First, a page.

New funding creates unique global opportunities for students

11 November 2019

Exciting international opportunities for some of Queensland’s finest undergraduate students have arisen due to $250,000 worth of New Colombo Plan funding being approved for innovative student mobility programs.

The University of Queensland’s School of Political Science and International Studies (POLSIS) was successful in receiving a grant for two students to travel to Vietnam in March 2020 for 6 to 10 weeks – in order to progress social development through environmental protection.

Associate Professor Nicole George from POLSIS said the purpose of this project was for students to gain perspective from grass-roots non-governmental organisations in Vietnam.

“This project was submitted to the NCP funding stream as part of POLSIS efforts to support students to extend their tertiary education experience by undertaking professional placements and to do this internationally where possible,” Associate Professor George said.

Funding was also received on a joint project with UQ and Griffith University for three Pacific Island Summer Schools to be held over three years, as well as 12 internships (four per year over three years) to the Pacific.

Associate Professor George worked with Associate Professor Gerhard Hoffstaedter (School of Social Science) and Associate Professor Sven Schottmann from Griffith University on the New Caledonia project, which gives groups of students from both institutions the opportunity for a unique global experience.

“The Pacific Field School will introduce students to aspects of the contemporary Pacific Islands, and build on longstanding connections forged in Pacific Island countries and with regional institutions of governance,” Associate Professor George said.

A series of seminars and workshops led by subject experts, government representatives and members of Brisbane’s Pasifika communities is capped by two-week in-country field study trips.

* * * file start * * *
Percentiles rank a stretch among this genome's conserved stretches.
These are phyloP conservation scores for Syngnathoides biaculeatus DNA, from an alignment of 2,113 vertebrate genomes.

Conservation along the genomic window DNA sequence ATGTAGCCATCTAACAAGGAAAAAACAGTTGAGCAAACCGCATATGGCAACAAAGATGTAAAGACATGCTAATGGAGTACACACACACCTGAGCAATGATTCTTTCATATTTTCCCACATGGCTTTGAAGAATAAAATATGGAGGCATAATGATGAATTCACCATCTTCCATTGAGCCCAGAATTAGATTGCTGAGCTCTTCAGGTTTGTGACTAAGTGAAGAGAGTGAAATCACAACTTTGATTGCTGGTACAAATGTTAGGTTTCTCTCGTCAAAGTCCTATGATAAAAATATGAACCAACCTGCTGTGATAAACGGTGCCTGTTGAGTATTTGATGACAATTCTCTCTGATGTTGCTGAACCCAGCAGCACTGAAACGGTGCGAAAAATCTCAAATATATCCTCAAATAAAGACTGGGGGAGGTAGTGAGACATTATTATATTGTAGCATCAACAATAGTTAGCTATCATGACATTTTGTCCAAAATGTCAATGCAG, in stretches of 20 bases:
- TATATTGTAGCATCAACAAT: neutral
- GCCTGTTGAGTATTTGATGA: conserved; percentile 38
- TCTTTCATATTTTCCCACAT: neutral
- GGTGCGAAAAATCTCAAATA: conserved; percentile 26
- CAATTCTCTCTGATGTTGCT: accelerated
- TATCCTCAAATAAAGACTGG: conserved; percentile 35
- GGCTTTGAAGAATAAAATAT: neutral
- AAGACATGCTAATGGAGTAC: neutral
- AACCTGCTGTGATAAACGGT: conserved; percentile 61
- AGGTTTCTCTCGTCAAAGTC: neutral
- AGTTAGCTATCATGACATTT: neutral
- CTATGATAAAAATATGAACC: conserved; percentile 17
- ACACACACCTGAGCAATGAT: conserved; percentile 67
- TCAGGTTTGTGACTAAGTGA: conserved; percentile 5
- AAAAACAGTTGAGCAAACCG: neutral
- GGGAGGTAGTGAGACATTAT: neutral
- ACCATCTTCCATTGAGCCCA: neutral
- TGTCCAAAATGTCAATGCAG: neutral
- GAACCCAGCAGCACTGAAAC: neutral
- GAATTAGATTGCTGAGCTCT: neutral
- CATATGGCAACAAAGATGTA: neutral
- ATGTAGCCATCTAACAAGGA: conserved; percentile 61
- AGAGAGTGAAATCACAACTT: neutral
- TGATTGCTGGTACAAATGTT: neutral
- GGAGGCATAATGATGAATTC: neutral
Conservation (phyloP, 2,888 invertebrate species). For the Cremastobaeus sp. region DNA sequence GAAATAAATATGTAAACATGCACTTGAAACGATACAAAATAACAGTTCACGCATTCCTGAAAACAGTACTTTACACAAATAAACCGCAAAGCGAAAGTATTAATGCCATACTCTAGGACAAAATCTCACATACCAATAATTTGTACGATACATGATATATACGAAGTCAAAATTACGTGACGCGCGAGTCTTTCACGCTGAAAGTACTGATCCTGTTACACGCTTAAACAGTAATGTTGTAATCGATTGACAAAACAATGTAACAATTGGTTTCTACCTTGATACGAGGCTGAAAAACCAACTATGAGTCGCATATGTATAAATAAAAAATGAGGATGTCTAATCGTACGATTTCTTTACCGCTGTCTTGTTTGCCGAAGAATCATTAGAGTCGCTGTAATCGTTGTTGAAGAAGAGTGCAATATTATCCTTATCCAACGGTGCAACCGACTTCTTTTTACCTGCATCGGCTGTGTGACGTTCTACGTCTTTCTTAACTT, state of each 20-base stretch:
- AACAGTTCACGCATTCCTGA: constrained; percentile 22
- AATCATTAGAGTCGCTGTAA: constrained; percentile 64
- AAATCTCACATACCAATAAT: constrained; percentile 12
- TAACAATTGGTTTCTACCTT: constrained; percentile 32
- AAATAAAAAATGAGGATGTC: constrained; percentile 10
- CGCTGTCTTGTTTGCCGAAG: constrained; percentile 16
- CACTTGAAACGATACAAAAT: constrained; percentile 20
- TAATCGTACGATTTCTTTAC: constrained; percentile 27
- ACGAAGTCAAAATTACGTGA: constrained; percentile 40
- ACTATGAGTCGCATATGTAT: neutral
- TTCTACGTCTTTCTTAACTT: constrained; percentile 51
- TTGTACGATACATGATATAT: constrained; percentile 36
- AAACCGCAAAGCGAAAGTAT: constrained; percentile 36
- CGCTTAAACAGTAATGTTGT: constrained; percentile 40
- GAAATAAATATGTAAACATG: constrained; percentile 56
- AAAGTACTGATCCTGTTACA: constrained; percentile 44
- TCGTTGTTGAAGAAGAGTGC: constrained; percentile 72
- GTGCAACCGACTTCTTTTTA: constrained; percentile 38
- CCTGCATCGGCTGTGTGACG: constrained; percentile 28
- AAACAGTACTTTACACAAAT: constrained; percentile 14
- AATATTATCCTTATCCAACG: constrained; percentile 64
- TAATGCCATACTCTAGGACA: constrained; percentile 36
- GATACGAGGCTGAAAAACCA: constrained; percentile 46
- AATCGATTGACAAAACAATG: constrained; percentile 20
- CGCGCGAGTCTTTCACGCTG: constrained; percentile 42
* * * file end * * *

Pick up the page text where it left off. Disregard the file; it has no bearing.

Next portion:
“The chief goal of the Pacific Islands Summer School is to introduce young Queenslanders to the cultures, politics and societies of their closest neighbours, and support closer people-to-people ties through new cross-border friendships and experiences,” Associate Professor George said.

“The 2020 iteration will focus on security; employing an inter-disciplinary perspective that will enable us to grapple with security as a complex, multilayered phenomenon, taking in gender, cultural, economic and geostrategic considerations.”

The Queensland Pacific Islands Summer School will see students travel to New Caledonia each year and then a second country in the region: 2020 to Fiji (10 students), 2021 to Vanuatu (12 students) and 2022 to the Solomon Islands (14 students).

All three second destinations are home to specialist University of the South Pacific (USP) campuses.

“Based on its strong bilateral relationships with Griffith University and UQ, USP has committed to providing access to discounted student accommodation and subsidised academic support in each of the secondary destinations,” Associate Professor George said.

The Queensland Pacific Islands Internship Scheme complements and builds upon the Queensland Pacific Islands Summer Schools and will enable high-quality students (two each from Griffith and UQ) to apply to undertake semester-length internships with regional intergovernmental agencies or national government agencies or local civil society groups. 

 Associate Professor George said she was enormously grateful for the financial support received from the New Colombo Plan and believes these programs will provide students with an enhanced appreciation of the Pacific Islands region and its peoples generally, but also deep understanding of the way complex security challenges are configured in this context.